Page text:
Michael Arizanti
Michael Arizanti

Biden should focus on a free and independent Kurdistan!

US Vice President Joe Biden, left, and President of the Kurdish controlled part of Iraq Masoud Barzani talk during a press conference in Irbi,  350 kilometers (217 miles) north of Baghdad, Iraq, Thursday, Sept. 17 2009. l(AP Photo/Yahya Ahmed)
US Vice President Joe Biden, left, and President of the Kurdish controlled part of Iraq Masoud Barzani talk during a press conference in Irbi, 350 kilometers (217 miles) north of Baghdad, Iraq, Thursday, Sept. 17 2009. l(AP Photo/Yahya Ahmed)

Firstly the Kurdish issue. Understandably, they feel let down by American actions last year, however there is still the potential to foster a close alliance with them. America must play carrot and stick, offering greater support for the Self Administration but demand they cut all links and ties to the PKK. A stable, unified and autonomous Kurdish nation is potentially a silver lining of the very dark cloud of violence in Iraq and Syria over the past decade.

An independent Kurdistan would act as a bulwark against Turkish and the Iranian regime, likely forming close parntership with the alliance already blossoming between the Gulf and Israel. Simultaneously the new administration would be able to also curb Russian inflience in the region without a large American troop presence in the region through a strong Kurdish state.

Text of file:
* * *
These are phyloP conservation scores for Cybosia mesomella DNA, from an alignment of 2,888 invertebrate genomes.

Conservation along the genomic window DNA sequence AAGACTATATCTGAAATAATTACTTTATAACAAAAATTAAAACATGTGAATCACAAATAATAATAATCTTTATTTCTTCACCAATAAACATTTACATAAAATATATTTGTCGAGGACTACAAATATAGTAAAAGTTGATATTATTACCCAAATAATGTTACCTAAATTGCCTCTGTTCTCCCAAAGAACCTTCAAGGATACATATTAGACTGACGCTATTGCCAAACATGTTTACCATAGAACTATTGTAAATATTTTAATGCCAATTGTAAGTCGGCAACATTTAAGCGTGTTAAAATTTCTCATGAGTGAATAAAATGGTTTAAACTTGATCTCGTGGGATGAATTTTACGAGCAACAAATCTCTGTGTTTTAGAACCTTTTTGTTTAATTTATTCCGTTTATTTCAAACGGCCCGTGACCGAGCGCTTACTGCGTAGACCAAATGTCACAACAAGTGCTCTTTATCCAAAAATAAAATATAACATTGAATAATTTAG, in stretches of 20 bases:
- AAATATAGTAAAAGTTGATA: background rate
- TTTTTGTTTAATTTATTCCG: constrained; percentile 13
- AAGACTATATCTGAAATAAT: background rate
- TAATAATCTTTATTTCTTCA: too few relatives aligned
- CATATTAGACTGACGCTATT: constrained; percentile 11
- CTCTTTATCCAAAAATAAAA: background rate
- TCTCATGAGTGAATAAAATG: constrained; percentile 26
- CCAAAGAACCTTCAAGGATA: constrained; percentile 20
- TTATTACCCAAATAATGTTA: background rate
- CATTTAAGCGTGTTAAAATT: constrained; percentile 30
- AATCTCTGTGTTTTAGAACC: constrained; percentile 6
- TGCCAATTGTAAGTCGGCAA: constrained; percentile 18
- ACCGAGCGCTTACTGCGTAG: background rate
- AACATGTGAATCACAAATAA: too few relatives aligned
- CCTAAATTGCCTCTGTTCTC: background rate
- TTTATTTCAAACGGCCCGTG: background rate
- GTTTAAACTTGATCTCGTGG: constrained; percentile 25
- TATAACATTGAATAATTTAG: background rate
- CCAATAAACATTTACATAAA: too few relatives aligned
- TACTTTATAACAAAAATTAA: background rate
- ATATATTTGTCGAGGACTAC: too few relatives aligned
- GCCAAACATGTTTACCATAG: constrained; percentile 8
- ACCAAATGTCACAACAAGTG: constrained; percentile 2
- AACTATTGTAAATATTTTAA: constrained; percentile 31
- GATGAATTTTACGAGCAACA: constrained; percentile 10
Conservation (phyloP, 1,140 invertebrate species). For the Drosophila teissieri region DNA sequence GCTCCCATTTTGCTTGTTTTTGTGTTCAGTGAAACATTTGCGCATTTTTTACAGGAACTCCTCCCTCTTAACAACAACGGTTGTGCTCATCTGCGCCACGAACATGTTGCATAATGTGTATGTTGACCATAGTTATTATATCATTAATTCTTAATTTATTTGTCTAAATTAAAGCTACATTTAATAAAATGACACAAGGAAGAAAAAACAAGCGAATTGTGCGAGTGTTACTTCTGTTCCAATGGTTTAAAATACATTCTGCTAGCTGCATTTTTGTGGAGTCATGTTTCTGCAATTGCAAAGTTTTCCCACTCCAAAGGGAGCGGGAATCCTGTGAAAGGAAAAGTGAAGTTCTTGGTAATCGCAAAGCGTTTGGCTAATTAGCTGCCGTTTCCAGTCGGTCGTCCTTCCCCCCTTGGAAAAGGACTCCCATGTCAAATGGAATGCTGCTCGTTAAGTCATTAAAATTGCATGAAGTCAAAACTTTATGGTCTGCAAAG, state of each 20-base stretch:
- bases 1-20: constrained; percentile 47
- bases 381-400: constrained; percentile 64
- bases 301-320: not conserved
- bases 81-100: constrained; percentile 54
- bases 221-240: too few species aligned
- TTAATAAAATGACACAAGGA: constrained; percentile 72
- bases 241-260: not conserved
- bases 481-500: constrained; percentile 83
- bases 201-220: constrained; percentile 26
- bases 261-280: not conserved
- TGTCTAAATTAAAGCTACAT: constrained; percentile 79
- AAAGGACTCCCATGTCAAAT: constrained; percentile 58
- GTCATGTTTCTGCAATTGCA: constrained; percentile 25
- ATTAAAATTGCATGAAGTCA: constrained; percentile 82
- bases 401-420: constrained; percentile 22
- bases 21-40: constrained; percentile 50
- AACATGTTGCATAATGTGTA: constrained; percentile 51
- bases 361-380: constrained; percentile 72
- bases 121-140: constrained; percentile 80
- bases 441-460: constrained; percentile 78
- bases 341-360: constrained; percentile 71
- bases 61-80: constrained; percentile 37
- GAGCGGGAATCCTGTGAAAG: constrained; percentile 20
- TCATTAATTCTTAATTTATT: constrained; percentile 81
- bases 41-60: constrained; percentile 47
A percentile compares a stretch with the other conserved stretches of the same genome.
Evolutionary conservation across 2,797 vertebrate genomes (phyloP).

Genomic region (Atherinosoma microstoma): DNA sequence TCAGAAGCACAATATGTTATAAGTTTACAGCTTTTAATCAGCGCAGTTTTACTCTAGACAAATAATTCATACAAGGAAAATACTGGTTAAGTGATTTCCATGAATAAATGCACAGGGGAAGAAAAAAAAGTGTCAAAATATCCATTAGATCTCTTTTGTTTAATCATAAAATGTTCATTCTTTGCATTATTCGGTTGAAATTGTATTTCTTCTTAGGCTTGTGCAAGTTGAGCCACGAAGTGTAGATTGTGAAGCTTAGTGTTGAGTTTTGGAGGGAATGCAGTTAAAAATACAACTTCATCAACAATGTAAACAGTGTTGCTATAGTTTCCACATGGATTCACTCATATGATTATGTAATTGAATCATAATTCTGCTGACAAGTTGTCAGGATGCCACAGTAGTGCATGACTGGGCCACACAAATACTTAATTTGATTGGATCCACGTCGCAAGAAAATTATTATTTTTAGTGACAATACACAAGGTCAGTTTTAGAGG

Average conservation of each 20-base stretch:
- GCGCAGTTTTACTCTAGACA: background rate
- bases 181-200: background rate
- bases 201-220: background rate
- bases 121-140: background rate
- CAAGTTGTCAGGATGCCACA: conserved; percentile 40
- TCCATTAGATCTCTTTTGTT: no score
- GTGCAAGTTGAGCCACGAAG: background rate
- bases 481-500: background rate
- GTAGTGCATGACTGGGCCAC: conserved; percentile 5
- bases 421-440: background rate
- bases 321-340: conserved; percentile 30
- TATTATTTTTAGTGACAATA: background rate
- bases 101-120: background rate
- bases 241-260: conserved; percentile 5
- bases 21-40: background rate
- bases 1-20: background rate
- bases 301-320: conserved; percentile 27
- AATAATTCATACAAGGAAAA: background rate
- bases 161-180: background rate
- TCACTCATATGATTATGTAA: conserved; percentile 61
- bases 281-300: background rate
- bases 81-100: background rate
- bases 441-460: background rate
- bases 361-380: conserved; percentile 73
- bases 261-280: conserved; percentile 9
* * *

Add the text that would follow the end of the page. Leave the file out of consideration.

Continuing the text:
Secondly, countering the narrative of political Islam across the region should be a major strand of American Middle East policy. Obama sought an accommodation with groups such as the Muslim Brotherhood, failing to recognize the harder line, undemocratic societies they sought to implement. Trump has gone some way to rectify this, however his admiration of the increasingly Islamist Erdogan shows there is a considerable way to go. Biden or Trump should therefore make repudiating the damaging impacts of Islamism a top priority of their Middle East policy.

In this respect, Biden arguably recognizes the threat Erdogan and his ideology poses better than his opponent, who has shown a penchant for courting autocratic leaders. The former has labeled him an autocrat and called on them to recommit to their NATO commitments in light of closer partnership with Russia and aggression in the Eastern Mediterranean and Libya.

About the Author
Michael Arizanti is a debater born in the Netherlands, raised in Norway but now living in Sweden. In Sweden he has been an important part of the debate on how to deal with violence-promoting extremism, and how to fight honor-related violence and oppression. Nowadays he has more focus on human rights and the Kurdish issue.
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